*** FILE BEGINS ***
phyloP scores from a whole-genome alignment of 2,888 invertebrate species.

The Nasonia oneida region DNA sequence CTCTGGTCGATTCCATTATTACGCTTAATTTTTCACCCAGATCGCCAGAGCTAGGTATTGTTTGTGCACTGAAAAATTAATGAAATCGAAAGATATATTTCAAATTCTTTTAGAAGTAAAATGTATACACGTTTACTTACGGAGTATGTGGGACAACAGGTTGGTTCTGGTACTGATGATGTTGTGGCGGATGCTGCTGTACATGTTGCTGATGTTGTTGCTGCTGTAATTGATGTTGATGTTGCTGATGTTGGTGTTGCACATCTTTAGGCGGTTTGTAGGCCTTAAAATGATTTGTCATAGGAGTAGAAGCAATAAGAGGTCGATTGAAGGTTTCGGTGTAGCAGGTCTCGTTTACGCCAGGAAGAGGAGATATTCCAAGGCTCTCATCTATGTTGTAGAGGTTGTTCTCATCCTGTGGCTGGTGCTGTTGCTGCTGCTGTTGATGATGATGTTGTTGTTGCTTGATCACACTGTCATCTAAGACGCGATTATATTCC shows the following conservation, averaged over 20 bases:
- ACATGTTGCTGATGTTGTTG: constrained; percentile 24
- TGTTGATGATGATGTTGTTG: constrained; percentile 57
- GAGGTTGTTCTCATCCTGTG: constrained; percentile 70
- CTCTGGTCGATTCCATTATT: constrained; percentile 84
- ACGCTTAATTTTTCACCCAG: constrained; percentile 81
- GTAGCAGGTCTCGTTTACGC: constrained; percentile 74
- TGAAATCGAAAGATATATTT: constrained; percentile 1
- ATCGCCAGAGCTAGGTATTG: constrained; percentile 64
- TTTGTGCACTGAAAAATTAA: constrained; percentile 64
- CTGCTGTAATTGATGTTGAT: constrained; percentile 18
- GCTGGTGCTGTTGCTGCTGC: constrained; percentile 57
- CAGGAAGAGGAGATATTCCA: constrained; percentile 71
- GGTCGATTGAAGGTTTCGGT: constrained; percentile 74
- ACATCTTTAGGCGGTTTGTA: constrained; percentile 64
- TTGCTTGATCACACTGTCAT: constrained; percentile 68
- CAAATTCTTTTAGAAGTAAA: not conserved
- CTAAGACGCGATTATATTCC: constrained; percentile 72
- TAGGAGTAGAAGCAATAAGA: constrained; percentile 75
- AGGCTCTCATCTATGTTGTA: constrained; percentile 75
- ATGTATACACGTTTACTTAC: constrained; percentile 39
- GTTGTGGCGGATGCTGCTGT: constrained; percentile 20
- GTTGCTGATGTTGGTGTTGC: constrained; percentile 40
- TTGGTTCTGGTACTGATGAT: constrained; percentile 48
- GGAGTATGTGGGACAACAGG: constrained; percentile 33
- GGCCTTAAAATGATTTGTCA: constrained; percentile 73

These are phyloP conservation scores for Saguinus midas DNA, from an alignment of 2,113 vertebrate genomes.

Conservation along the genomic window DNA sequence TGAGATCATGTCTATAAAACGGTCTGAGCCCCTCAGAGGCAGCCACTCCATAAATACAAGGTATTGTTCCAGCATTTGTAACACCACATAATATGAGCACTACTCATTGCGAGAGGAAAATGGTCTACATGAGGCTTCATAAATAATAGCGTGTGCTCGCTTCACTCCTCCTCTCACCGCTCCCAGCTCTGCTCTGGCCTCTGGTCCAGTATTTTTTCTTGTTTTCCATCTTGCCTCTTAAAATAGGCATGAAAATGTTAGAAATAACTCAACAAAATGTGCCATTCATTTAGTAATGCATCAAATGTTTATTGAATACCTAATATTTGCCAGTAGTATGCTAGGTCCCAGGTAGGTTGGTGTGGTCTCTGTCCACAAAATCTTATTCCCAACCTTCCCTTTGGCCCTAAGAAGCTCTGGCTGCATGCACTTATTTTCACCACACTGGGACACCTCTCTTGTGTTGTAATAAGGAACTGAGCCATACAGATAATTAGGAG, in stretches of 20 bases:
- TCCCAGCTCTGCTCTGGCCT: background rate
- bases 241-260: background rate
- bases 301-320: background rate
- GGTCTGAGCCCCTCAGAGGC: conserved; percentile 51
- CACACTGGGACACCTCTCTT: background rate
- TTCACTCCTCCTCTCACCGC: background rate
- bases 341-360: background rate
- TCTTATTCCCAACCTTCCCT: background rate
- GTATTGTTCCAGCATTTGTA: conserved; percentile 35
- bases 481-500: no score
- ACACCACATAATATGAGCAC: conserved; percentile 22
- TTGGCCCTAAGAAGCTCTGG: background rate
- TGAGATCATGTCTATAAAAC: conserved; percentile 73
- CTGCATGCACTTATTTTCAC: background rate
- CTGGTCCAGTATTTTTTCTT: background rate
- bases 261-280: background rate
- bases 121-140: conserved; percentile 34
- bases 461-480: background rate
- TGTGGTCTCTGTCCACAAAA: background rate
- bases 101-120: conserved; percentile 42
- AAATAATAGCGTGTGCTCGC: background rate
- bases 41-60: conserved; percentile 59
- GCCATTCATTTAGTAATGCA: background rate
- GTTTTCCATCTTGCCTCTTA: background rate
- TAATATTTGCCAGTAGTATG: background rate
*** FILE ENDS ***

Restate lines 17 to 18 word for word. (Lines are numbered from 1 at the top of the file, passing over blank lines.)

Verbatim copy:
- TTGCTTGATCACACTGTCAT: constrained; percentile 68
- CAAATTCTTTTAGAAGTAAA: not conserved